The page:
Scientists have discovered that atheists might not exist. No, seriously, a few of them are really, uh, serious. [Science 2.0]

Finally, Sherry Antonetti wants to know “what does it mean to be a Catholic blogger?” She lives not far from yours truly. All she had to do was ask. [Chocolate For Your Brain]

Well, that's our story and we're stickin' to it. Remember to attend Holy Mass this Sunday. Until the next weekly chattel of church chat, stay tuned, and stay in touch.

Labels: , , , , , , ,

Wednesday, July 23, 2014

Art-For-Art’s-Sake Theatre: Weird Al Yankovic “Word Crimes”

Time once again for our usual midweek feature.

The latest album by “Weird Al” Yankovic is entitled “Mandatory Fun” and is the inspiration for his long-awaited mainstream acceptance, especially for his parody of Pharrell William's song “Happy” entitled “Tacky.” ABC News announced its "discovery" of the phenomenon last Monday night. And the aforementioned video includes a few mainstream comedic celebrities. Yeah, that song is okay, but the one featured here is our favorite from off that album.

Sure, all the cool kids know him now. But the REALLY cool kids were listening to him do "Another One Rides The Bus" in the late 1970s on syndicated radio's "The Doctor Demento Show." And yours truly went to his concert thirty years ago.

That puts us ahead of the curve, don't you think?

Or don't you?

Labels: , , , ,

Monday, July 21, 2014

“I read the news today, oh boy …” (Stonewall Jackson Edition)

We have often highlighted the rapier wit and commentary of Jon Stewart in this Monday morning feature. We do the same today, except for watching Megyn Kelly rip it apart, as she lays bare the truth behind the Supreme Court decision on provision for contraceptive products in Hobby Lobby's employee health benefits plan. Watch for six minutes, and all shall be revealed!

Meanwhile, elsewhere on planet Earth:

The big story? Archie Andrews was shot dead last week while saving his gay best friend who was a senator calling for gun control. Exit question? Who gets to choose between Betty and Veronica now? [International Business Times]

A seven-year-old girl may indeed be "daddy's little princess," and every once in a while, somebody's daddy takes this to heart. In this case, he'd better have an army. [The Telegraph]

MSNBC lays yet another sizable egg, complete with the usual lambasting in the twittersphere. [Twitchy]

"I used to be a big supporter of the streetcar until I started riding it every day." Well, boo hoo! [Small Dead Animals]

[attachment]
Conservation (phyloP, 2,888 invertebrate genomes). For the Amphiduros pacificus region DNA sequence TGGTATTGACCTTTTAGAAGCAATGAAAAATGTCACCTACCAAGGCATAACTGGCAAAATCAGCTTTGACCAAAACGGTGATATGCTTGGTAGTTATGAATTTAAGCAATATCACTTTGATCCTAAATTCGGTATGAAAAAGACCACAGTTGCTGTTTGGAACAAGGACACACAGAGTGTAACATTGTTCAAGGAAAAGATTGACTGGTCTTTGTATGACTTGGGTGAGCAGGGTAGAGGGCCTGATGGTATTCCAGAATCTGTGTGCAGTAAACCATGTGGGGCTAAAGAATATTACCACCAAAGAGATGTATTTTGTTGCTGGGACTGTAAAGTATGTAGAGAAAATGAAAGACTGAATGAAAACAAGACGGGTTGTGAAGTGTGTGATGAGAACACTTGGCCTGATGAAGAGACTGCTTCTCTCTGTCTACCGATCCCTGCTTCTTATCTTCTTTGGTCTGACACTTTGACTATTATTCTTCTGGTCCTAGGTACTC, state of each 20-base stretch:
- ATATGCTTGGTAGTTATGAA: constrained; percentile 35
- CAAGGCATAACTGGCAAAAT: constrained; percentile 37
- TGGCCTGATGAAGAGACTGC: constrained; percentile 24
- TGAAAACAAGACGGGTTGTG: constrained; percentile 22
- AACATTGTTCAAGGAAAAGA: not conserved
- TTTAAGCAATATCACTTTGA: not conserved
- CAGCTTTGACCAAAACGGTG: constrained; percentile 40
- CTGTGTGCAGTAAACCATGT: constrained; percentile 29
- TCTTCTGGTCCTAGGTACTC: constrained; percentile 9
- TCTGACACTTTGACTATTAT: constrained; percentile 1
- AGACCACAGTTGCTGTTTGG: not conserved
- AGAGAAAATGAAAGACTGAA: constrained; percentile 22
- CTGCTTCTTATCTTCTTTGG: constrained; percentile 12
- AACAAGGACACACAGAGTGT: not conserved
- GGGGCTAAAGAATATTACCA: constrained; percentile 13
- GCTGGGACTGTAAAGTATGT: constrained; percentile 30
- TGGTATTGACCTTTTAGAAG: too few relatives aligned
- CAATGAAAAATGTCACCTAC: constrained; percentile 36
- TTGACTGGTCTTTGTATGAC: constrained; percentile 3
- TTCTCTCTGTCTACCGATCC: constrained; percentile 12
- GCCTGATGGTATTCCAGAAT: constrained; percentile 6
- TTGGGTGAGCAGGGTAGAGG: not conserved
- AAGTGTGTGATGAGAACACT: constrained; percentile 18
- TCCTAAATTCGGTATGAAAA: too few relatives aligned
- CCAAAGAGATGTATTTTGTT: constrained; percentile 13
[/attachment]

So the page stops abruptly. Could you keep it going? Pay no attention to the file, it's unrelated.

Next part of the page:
He only wanted ten dollars for ingredients to make potato salad, but a 31-year-old Ohio man has amassed four thousand supporters, and at least fifty grand via Kickstarter. He could've just called my Mom. [Reuters]

In an unrelated story, authorities in New Mexico captured an inmate who was trying to break out of jail by hiding in ... [AP]

Finally, on this day in 1861, at the First Battle of Manassas (that's Bull Run, for you Yankees), the unrelenting vigor with which Confederate General Thomas Jonathan Jackson held his position inspired a general nearby to rally his troops with the cry: “There is Jackson standing like a stone wall.” The rebel forces carried the day. [National Portrait Gallery, Smithsonian Institution]

And that's all the news that fits. As the week goes on, stay tuned, and stay in touch.


Friday, July 18, 2014

TGIF: JustSomeMotion “All Night”

Thank G-d it's Friday, and here it is, your moment of whimsy ...

This video was totally viral about three or four weeks ago, a time for levity in the loft of a young man identified only as “JustSomeMotion” on YouTube. His fancy footwork is set to the tune of “All Night” by an Austrian musician and DJ named Parov Stelar.

And so it goes.

(H/T to Mel Curtis.)

Labels: , ,

Thursday, July 17, 2014

Loose Lips in the Loggia (Saint Alexius Edition)

This is one of the Pope's closest collaborators. For years he worked with the Vatican's Secretariat of State. In 2006, he was named a master of pontifical ceremonies. Things changed for this Argentinian when the Pope (who is from Argentina, duh!) was elected. So now we get to follow him for just another day at the office.

Meanwhile, here's what's bouncing around the bandwidth of believers lately:

House majority leader and former Speaker Nancy “Ardent Catholic” Pelosi considers the American bishops to be really swell when they agree with her. Naturally, this isn't very often. [The Daily Caller]

In other turns of events, the administration of the precariously-postured Fisher More College may no longer be able to play the “Bishop Olson Hates The Latin Mass” card, after he attended "in choro" at a Solemn High Mass, and gave the homily. [A Blog for Dallas Area Catholics]